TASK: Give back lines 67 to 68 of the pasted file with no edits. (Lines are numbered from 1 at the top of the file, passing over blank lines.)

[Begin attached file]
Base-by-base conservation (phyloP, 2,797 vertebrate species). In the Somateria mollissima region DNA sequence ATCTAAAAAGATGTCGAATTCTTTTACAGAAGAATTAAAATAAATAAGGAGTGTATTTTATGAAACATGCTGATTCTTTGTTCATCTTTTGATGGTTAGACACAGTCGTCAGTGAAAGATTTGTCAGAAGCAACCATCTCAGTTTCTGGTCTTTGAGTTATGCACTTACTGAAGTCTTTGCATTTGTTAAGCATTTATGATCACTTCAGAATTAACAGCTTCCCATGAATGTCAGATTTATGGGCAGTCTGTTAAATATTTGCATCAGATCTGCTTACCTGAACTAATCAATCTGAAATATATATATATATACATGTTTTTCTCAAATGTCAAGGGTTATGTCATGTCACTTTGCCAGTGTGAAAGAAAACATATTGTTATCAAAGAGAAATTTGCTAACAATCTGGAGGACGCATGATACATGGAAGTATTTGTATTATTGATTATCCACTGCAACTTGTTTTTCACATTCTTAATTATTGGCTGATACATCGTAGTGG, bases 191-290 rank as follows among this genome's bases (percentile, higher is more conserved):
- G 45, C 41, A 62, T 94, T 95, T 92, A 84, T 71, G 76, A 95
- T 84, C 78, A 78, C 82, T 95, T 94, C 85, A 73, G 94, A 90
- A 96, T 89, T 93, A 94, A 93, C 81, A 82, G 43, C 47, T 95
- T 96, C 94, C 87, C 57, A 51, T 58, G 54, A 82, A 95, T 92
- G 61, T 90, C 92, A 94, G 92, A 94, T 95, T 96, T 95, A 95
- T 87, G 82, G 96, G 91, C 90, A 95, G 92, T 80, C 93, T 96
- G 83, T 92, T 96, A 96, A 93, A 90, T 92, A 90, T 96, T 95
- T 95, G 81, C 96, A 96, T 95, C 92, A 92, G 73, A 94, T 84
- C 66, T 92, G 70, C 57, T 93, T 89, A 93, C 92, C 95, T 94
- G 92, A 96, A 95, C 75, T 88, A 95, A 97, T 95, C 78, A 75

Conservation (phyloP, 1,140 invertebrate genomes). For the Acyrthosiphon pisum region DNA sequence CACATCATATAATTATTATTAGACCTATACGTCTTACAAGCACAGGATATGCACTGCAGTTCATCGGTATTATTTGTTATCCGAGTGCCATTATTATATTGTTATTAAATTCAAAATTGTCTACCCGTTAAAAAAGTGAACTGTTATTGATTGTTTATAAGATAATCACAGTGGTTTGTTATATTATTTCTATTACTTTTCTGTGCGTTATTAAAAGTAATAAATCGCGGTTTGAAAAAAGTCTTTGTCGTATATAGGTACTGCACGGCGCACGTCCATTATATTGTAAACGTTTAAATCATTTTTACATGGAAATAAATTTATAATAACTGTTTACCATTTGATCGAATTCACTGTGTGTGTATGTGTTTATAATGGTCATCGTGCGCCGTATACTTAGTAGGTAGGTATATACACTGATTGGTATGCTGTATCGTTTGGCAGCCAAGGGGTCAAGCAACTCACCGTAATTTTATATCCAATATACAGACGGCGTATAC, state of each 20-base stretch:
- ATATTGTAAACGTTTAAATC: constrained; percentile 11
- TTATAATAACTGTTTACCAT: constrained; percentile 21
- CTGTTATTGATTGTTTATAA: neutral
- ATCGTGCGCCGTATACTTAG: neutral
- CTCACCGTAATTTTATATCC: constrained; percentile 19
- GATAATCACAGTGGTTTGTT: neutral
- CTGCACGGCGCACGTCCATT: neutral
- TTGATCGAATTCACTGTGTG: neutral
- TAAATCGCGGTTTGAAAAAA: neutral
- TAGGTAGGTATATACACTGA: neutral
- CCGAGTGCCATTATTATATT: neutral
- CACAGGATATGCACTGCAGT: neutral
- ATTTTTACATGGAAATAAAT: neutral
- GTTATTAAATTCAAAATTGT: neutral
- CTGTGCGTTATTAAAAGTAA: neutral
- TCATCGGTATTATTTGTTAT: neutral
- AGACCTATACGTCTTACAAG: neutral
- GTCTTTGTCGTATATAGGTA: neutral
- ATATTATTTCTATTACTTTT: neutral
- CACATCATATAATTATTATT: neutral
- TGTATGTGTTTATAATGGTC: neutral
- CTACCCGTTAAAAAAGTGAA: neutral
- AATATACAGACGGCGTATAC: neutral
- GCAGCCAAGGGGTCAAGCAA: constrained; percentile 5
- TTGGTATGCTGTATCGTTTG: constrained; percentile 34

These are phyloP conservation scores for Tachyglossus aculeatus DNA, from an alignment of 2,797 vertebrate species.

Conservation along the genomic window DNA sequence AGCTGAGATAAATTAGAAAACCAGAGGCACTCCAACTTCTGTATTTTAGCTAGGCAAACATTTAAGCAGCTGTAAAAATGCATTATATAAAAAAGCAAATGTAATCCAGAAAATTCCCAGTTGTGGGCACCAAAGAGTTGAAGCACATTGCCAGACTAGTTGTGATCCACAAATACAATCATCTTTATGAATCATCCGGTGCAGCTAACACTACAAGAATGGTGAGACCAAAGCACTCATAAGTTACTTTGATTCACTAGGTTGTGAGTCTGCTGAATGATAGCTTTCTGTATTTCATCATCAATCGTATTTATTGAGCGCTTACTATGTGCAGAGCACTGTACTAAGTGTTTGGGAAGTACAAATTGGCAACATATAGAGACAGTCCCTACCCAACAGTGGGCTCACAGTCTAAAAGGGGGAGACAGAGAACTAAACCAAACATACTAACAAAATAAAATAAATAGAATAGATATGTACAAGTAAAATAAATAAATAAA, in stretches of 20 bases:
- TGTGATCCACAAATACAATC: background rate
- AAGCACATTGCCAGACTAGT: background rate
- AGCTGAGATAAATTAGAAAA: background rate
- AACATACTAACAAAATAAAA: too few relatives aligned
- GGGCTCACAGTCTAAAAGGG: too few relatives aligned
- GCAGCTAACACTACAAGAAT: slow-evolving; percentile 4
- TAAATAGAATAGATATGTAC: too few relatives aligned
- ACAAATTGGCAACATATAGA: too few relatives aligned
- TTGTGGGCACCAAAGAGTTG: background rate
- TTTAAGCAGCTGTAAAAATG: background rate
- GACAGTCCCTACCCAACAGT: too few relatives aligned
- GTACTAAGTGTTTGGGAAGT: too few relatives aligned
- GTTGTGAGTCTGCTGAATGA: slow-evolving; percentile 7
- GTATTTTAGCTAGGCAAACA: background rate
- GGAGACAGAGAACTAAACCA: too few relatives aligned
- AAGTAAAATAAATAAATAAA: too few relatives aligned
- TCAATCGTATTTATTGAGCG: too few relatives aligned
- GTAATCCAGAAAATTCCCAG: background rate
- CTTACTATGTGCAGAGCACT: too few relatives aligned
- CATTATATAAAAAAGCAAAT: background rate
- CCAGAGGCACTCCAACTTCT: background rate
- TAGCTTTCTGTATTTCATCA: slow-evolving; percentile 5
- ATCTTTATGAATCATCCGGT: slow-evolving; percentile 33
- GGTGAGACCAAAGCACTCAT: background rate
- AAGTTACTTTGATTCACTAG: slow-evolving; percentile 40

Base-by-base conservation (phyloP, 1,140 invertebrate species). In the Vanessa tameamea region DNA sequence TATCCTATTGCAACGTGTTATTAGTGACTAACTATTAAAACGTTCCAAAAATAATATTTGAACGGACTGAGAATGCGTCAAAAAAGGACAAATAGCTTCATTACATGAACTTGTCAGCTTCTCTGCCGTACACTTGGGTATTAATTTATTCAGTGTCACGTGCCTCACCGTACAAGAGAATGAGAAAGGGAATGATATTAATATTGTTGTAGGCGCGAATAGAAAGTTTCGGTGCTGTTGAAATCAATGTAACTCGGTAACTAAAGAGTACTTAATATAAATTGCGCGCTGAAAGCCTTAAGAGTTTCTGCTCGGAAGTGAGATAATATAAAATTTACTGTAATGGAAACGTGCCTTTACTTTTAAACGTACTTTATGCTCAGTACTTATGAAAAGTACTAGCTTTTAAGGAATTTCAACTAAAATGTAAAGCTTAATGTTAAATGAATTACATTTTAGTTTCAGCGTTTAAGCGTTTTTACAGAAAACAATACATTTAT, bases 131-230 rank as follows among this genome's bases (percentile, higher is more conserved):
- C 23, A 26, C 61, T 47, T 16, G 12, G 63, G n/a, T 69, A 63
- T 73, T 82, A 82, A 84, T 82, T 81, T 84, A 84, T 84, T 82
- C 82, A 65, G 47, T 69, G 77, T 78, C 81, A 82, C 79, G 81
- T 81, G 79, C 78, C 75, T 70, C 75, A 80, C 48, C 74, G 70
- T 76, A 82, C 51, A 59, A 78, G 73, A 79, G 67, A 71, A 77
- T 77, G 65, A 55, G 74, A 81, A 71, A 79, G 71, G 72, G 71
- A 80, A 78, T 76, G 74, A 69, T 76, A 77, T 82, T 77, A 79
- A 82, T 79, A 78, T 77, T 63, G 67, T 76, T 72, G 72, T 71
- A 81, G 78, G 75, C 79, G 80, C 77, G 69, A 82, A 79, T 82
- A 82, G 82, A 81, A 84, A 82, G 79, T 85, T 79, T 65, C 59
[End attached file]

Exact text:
- T 73, T 82, A 82, A 84, T 82, T 81, T 84, A 84, T 84, T 82
- C 82, A 65, G 47, T 69, G 77, T 78, C 81, A 82, C 79, G 81